Label: Damaged Goods
Hard to believe Holly Golightly's been doing this rock 'n' roll thing for almost 20 years. In a long list of things that make me feel old, add her tenure as a viable musical act.
I've been a fan of Golightly ever since the first Headcoatees record, Girlsville, came out way back in 1991. When she went solo in 1995 with The Good Things, my Holly fandom shot to a new level. She put several more excellent records throughout the 1990s and early 2000s, culminating with Truly She Is None Other in 2003.
Since then, it's been hit-and-miss as she's continued to move away from her distinctly British sound, an amalgamation of Kinks-y pop and Troggs-y garage, to dabbling in American idioms like blues and country. Since 2003, she's been collaborating with a lot of American musicians, including Jack White, The Greenhornes, and her newest foil, Lawyer Dave (a.k.a. The Brokeoffs), the Texas guitarist with whom she has made three records.
Their latest, Medicine County, is Holly Golightly's most American-sounding collection of songs yet. In that sense, it's Golightly's Exile on Main Street. In fact, a lot of Medicine County sounds like it's playing through an early-70s Stones filter.
The strength of the record is Golightly's voice. She's not a great singer, by conventional standards anyway. But her world-weary, melancholy delivery suits these country-garage laments well. Lawyer Dave sings a lot, too, and he sounds a little bit like John Doe of X.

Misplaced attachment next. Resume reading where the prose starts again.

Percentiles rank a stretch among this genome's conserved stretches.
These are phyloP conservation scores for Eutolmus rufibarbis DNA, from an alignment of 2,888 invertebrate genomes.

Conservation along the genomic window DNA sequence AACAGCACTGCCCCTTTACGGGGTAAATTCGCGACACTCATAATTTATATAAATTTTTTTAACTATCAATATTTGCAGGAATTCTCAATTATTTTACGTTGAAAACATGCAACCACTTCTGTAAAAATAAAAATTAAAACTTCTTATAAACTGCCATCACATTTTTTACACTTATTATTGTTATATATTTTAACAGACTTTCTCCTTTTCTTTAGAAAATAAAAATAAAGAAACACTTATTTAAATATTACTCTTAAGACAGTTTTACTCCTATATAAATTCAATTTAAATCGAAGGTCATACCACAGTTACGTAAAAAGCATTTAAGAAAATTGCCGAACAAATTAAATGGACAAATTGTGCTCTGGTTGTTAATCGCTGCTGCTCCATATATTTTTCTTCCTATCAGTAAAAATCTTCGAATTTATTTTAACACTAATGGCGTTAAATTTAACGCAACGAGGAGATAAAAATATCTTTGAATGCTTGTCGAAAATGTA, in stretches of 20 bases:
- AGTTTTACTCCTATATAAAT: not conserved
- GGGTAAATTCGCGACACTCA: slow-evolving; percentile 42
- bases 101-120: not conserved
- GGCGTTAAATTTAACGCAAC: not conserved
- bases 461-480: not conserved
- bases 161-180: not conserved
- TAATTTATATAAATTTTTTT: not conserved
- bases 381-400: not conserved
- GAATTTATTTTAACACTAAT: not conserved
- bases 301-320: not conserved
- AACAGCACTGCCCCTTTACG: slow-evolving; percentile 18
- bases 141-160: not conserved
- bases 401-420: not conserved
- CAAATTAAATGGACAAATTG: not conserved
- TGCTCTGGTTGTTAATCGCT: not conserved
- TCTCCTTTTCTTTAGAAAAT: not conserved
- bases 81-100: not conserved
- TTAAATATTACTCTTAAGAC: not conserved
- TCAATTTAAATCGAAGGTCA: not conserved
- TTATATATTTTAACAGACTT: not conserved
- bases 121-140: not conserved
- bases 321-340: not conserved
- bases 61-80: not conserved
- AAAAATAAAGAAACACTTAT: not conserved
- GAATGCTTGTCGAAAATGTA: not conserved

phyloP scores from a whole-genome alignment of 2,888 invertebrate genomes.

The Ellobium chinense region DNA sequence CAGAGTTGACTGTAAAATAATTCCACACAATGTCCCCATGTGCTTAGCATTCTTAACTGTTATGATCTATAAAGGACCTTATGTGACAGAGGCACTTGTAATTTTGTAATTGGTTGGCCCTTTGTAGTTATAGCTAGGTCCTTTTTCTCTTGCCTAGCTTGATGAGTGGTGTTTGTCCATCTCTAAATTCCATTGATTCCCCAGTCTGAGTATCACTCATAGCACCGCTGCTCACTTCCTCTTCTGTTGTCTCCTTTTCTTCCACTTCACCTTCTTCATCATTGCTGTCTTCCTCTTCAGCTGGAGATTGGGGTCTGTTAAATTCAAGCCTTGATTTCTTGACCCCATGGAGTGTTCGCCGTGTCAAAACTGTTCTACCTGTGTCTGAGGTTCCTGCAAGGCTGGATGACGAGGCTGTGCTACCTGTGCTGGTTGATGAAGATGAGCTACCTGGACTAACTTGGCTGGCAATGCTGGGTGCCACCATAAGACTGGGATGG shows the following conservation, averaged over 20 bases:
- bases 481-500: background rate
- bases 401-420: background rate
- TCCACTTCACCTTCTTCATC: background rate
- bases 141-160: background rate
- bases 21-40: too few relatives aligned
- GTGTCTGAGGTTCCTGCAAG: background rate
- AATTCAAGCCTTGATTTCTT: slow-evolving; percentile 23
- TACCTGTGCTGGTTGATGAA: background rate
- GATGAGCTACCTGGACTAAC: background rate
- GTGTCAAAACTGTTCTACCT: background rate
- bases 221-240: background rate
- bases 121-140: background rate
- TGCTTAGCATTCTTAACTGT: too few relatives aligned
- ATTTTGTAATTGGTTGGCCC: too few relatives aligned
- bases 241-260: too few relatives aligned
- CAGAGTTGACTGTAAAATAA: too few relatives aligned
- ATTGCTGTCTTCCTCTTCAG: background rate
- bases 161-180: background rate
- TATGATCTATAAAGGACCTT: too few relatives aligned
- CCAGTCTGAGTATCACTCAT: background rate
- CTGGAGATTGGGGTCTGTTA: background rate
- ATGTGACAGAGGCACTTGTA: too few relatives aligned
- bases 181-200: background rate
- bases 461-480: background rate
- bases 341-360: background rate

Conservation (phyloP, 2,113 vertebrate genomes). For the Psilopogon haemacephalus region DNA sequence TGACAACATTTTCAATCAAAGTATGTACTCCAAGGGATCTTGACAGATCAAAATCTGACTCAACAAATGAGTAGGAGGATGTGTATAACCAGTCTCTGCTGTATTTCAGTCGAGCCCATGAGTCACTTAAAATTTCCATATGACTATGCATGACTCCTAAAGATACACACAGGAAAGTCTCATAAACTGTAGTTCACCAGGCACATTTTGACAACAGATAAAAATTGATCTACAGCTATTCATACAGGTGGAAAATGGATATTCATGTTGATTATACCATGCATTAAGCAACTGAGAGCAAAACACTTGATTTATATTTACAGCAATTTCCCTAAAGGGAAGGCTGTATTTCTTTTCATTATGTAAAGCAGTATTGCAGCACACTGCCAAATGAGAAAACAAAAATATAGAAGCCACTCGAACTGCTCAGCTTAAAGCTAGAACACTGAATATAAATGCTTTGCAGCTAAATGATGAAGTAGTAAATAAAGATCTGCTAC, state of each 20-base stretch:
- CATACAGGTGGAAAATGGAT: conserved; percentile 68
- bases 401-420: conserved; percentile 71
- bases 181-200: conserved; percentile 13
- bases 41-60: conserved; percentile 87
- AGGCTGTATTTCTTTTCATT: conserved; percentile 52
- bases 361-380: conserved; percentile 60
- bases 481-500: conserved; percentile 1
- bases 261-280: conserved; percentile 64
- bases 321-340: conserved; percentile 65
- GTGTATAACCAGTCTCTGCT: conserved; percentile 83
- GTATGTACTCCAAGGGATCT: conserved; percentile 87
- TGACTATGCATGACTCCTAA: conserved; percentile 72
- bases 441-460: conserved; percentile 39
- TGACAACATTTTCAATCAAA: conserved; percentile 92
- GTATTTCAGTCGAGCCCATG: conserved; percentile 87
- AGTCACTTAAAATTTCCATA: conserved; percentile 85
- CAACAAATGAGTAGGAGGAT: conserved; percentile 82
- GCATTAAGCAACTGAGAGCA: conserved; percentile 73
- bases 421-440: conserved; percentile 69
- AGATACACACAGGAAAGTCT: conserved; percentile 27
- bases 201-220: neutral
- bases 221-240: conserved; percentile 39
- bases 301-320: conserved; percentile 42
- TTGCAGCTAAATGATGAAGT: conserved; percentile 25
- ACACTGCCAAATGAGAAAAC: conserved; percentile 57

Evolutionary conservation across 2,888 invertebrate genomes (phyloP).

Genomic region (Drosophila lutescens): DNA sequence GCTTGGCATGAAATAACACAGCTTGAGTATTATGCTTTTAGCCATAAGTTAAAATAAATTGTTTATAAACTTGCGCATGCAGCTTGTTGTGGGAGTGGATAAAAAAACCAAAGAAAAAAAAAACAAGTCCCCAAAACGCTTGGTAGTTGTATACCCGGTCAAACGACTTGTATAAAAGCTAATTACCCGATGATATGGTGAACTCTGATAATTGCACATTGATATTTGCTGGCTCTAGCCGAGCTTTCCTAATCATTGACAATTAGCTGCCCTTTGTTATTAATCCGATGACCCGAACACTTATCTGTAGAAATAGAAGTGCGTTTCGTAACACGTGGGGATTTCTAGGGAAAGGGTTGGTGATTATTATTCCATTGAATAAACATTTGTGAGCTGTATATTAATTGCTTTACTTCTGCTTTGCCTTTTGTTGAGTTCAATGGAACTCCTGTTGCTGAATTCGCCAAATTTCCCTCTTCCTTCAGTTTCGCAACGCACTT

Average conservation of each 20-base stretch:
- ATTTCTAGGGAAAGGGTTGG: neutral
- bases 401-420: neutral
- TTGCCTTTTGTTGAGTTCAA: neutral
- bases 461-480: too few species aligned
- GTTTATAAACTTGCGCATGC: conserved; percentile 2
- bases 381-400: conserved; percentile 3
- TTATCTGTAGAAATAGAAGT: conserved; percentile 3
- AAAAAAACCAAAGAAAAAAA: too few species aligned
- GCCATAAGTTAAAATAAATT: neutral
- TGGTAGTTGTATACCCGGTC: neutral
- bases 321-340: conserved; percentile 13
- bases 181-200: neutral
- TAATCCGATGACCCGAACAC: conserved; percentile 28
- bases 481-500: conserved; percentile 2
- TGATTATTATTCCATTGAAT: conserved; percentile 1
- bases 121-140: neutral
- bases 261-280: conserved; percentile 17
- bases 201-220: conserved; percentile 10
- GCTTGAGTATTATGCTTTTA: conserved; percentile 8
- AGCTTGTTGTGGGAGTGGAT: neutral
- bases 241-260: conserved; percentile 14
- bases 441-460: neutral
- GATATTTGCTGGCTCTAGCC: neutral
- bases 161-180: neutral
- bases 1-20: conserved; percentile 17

I'm ready for Holly Golightly to return to British garage rock, but I have a feeling she's stuck in this country for a while.
Note: Holly Golightly and the Brokeoffs will be performing Monday, April 12, at Plush in, yes, Tucson. And while we're on the topic of Holly Golightly in concert, I'll share a personal bias. A band I played in opened for Holly Golightly in 2002 at Milwaukee's Cactus Club. Needless to say, I was excited, because she was one of my favorite artists at the time. We opened the show. The middle band was The Greenhornes, an Ohio band whose core members went on to be in the Raconteurs and Dead Weather, played for well over an hour. By the time Holly took the stage, it was 12:30 and she was wasted -- to the point where she could barely play. Nearly every song collapsed in on itself, and she cut the show short after about seven songs. Weak.
Best song: "Murder in My Mind," a darkly funny murder ballad set to an upbeat chord progression.
Deja vu: A far-less-nasty Exile
I'd rather listen to: Any of Holly's first nine LPs
"Nothing Not New" is a yearlong project in which New Times editorial operations manager Jay Bennett, a 40-year-old music fan and musician, will listen only to music released in 2010. Each Monday through Friday, he will listen to one new record (no best ofs, reissues, or concert recordings) and write about it. Why? Because in the words of his editor, Martin Cizmar, he suffers from "aesthetic atrophy," a wasting away of one's ability to embrace new and different music as one ages. Read more about this all-too-common ailment here.
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